Croydon’s NHS GPs have an “unacceptably low” number of practices collecting and supplying data about patents’ diabetes checks, according to a national charity.
The charity, Diabetes UK, is urging Croydon’s NHS Clinical Commissioning Group (CCG), to ensure that they all submit the information, which is vital to avoid patients suffering serious complications, before this year’s annual deadline on August 12.
Data from the National Diabetes Audit 2014-2015, which presents findings for the care of the 4 million people in England and Wales with diabetes, showed that only 24 out of 58 GP practices in Croydon submitted this essential information. That is below the national average of almost 60 per cent returning the data, putting Croydon among the worst CCGs in the country for participating in the audit.
The audit records annual checks that should be monitored and met for all patients with diabetes. It also assesses the effectiveness of diabetes treatment, including blood pressure measurement and eye, foot and blood glucose tests. These assessments are vital to identifying any problems early on, so that any necessary action can be taken, to avoid patients developing serious diabetes-related complications such as heart disease, stroke, blindness, kidney disease and amputations which can lead to disability and even premature death.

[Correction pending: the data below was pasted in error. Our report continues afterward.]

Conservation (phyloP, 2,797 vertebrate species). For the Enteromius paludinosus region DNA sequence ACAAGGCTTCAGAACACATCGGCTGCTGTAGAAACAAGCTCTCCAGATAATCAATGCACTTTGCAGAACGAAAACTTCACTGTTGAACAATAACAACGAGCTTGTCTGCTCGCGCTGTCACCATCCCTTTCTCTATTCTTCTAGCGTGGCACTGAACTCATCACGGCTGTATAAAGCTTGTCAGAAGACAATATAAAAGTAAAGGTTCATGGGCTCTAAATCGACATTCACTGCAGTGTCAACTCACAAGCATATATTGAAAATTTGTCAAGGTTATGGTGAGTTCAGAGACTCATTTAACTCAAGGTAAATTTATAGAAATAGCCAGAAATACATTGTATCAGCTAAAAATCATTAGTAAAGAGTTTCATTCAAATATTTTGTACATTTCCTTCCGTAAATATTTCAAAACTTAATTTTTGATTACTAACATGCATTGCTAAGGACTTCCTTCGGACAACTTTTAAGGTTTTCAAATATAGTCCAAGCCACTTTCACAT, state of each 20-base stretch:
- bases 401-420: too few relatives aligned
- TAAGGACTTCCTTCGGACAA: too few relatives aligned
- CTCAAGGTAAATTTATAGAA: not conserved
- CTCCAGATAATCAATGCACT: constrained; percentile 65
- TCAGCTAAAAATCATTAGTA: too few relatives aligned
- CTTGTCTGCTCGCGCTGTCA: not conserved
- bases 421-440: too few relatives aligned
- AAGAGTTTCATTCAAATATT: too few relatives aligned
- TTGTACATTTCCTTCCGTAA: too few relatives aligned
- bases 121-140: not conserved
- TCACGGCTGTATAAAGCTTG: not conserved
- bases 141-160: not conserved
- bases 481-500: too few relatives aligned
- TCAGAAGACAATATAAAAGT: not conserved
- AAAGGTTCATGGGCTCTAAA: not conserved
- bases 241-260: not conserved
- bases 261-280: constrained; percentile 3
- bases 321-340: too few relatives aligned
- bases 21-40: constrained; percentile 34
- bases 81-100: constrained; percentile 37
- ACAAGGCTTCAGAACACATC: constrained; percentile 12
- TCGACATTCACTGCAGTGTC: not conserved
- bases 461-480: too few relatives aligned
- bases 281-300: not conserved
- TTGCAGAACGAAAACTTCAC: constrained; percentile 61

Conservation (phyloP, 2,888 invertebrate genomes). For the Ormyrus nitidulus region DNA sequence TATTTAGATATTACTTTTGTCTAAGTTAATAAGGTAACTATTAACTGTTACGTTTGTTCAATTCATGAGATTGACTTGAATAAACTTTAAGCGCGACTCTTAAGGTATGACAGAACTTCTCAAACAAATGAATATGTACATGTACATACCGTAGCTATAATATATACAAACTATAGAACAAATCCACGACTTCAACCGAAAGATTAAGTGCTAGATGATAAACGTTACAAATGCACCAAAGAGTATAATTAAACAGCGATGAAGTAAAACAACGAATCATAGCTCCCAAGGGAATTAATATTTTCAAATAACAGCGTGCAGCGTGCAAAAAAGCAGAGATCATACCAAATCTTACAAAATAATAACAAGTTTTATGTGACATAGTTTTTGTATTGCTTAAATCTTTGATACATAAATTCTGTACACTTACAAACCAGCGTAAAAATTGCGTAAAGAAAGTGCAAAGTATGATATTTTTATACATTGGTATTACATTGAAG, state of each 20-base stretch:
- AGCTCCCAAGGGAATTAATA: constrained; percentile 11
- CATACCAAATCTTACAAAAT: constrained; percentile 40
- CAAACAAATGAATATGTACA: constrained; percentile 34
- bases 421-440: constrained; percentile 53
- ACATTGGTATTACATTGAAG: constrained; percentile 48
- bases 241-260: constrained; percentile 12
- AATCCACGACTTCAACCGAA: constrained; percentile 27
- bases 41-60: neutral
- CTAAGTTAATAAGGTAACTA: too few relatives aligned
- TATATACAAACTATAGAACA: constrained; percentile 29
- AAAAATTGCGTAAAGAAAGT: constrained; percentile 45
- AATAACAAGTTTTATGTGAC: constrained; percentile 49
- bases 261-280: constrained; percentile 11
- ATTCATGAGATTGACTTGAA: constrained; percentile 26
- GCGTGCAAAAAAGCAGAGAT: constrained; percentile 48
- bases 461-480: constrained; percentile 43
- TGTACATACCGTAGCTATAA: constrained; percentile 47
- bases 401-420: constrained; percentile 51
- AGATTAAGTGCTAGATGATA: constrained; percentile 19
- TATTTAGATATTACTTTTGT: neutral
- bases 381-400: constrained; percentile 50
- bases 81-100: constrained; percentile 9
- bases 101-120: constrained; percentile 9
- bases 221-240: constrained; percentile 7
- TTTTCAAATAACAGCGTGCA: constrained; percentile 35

In Croydon, there are 20,406 people with diagnosed Type 1 and Type 2 diabetes – 6.6 per cent of the borough’s population.
“Measuring the number of people getting essential diabetes checks, the NDA plays a critical role in revealing which areas are meeting all treatment targets and carrying out all care processes, and importantly, which areas are falling short of this,” Roz Rosenblatt, Diabetes UK’s London regional head, said.
“We are concerned that fewer than half of GP practices in Croydon are supplying this vital information. It is essential that all GP practices provide this data so that people with diabetes understand how their local diabetes services are performing and what needs to improve.
“These checks are designed to flag up the risk of complications that can be associated with diabetes, making it vital that we can monitor them accurately; until this happens people with diabetes, and the NHS budget, will continue to suffer the blow of devastating and costly complications that could have been avoided.”
Dr Agnelo Fernandes, the assistant clinical chair at Croydon CCG, said, “We recognise the role of the National Diabetes Audit in reviewing the care that patients with diabetes have received across the country and we are encouraging practices to participate in this. We will continue to locally monitor and benchmark services that we commission.”
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